Winter Support

Oral Answers to Questions — Communities – in the Northern Ireland Assembly at 2:00 pm on 30 November 2021.

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Photo of Rosemary Barton Rosemary Barton UUP 2:00, 30 November 2021

1. Mrs Barton asked the Minister for Communities what measures will be put in place to ensure that people who are entitled to the winter fuel payment will receive it by the end of 2021. (AQO 2822/17-22)

Photo of Patsy McGlone Patsy McGlone Social Democratic and Labour Party

8. Mr McGlone asked the Minister for Communities what plans she has to implement an emergency winter support package to assist struggling households. (AQO 2829/17-22)

Photo of Andy Allen Andy Allen UUP

9. Mr Allen asked the Minister for Communities for an update on proposals to provide support to people facing fuel poverty as a result of rises in the cost of living. (AQO 2830/17-22)

Photo of Deirdre Hargey Deirdre Hargey Sinn Féin

With your permission, Mr Speaker, I intend to answer questions 1, 8 and 9, which are on similar issues, together.

The global fuel crisis is undoubtedly having a major impact on people, particularly those who are already struggling financially. My Department continues to offer a range of support to assist families who are struggling to keep up with soaring energy costs. That includes schemes to help to improve the energy efficiency of homes, as well as cold weather and winter fuel payments and discretionary support. The winter fuel payment is a payment of between £100 and £300 to help with heating costs. This year’s payments have already started and will continue through to January. To date, 289,762 payments, with a total value of £51·6 million, have been issued to people here.

My officials have also been engaging with the Utility Regulator, the Consumer Council and other stakeholders to scope out the options that are available to provide support to people who may struggle to heat their home or pay their energy bills over the coming months. Those include an energy payment support scheme, which will provide a one-off payment to help individuals in receipt of specified benefits with energy costs this winter. Such a scheme will require the support of my Executive colleagues to ensure that there is sufficient funding for it to deliver an appropriate level of support. New legislation and the support of other key stakeholders will also be required for the scheme to be delivered. I have written to the Minister of Finance to request that the £13·8 million of Barnett consequential funding for supporting households over the winter is allocated to my Department to progress an energy payment support scheme. To provide the necessary support to families who will need it over the winter period, an even greater amount will be required. I welcome the Finance Minister’s request to other Executive colleagues for additional funding to support that scheme.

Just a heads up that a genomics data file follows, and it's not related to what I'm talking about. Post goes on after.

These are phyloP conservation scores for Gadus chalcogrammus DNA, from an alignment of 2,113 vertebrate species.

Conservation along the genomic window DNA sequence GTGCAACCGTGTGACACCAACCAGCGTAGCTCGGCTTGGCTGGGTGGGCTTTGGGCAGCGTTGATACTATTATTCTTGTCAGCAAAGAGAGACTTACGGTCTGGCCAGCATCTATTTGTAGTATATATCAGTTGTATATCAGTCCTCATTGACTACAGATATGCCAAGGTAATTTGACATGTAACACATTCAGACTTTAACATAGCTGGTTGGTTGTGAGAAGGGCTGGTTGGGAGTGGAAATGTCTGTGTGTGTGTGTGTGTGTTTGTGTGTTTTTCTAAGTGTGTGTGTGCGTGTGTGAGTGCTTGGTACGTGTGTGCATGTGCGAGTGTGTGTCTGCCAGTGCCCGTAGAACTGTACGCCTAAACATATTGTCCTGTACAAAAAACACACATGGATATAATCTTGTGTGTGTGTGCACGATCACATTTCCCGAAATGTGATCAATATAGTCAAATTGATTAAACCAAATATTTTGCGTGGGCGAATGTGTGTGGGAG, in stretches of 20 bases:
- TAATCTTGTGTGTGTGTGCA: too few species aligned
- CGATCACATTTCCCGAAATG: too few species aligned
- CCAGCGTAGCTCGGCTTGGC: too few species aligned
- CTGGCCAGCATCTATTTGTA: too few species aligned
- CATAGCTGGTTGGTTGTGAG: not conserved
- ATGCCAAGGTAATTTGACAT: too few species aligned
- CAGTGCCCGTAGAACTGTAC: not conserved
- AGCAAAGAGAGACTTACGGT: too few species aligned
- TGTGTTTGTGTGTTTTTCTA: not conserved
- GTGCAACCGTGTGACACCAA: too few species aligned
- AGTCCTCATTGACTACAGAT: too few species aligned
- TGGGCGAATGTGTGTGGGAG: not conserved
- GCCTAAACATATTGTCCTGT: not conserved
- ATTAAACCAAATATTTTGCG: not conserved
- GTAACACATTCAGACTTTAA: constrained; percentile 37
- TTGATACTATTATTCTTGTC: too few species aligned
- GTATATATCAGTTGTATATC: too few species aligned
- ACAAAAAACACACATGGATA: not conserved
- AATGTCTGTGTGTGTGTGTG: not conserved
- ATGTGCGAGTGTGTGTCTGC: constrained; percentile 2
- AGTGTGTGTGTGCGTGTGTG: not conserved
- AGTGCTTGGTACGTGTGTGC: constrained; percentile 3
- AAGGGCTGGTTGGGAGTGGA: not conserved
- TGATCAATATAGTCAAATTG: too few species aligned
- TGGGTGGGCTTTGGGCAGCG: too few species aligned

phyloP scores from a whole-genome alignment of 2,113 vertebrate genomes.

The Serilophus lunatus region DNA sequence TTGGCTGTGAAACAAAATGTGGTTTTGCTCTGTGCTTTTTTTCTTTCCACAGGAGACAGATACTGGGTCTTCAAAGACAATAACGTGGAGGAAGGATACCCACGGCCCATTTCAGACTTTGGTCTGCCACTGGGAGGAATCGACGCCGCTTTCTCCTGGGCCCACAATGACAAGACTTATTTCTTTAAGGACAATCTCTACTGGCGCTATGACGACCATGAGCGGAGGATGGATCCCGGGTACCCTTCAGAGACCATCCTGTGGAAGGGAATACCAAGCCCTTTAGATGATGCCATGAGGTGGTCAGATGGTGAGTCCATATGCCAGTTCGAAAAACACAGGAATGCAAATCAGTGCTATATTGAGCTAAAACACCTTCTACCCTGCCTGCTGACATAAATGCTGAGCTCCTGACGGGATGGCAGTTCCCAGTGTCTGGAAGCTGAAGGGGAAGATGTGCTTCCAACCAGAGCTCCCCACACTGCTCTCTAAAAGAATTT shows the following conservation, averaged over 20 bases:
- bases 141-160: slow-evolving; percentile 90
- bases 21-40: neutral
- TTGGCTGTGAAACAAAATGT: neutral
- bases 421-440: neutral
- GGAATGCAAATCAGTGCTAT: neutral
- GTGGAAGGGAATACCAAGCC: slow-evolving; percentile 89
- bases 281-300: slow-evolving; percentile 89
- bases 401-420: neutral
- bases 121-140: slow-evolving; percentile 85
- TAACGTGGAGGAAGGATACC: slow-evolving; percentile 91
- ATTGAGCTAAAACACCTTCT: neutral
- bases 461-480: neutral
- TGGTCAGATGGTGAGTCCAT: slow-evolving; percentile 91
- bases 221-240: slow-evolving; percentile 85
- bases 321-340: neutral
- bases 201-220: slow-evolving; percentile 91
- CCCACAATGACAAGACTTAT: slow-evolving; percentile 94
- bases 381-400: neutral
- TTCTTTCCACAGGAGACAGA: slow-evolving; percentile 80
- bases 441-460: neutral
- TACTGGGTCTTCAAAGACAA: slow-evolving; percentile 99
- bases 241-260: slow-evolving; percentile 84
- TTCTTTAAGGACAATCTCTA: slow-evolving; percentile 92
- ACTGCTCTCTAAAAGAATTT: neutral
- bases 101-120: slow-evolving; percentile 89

Photo of Rosemary Barton Rosemary Barton UUP

Minister, thank you for your answer. I understand that you have the power to increase the amount paid through the winter fuel payment. Can you advise whether you have considered that alongside the other measures to support those who are adversely impacted by the rising costs of living?

Photo of Deirdre Hargey Deirdre Hargey Sinn Féin

The winter fuel payment rates were last reviewed by the Department for Work and Pensions in 2010-11. Any increase to the winter fuel payment rates would require a change in legislation, and the Executive would have to approve such a move. My Department continues to offer a range of supports to households given the increased energy prices, including the affordable warmth scheme, the boiler replacement scheme, the cold weather payment and discretionary support. I am looking at introducing a scheme this year to deal with the fuel crisis, similar to a scheme that was introduced last year in response to the COVID pandemic. We continue to keep all the supports under review. The money for any increase to the current winter fuel payment would need to come from the Executive, and that would need a legislative change.

Photo of Patsy McGlone Patsy McGlone Social Democratic and Labour Party

Gabhaim buíochas leis an Aire as ucht a freagraí go dtí seo. Last night, I was contacted about a small town in the constituency of Mid Ulster where St Vincent de Paul has identified 40 families who cannot heat their homes and cannot feed their kids. I welcome the principle of the energy payment support scheme. Minister, can you give us more details of that, please: the amounts payable and when it is projected to take effect?

Photo of Deirdre Hargey Deirdre Hargey Sinn Féin

I cannot give the details of the scheme yet because it has to go to the Executive for approval, and the amounts paid will be dependent on the budget that we can secure. The COVID payment scheme that was rolled out last year needed £45 million to go out to over 220,000 households. We are looking at payments of up to £200 on average. The Barnett consequential is not even £14 million. That is why the Finance Minister has asked other Departments to come forward with funding. I am hopeful that we will have an agreement about the money over the next week or two, and I will then be able to give more detail about the scheme.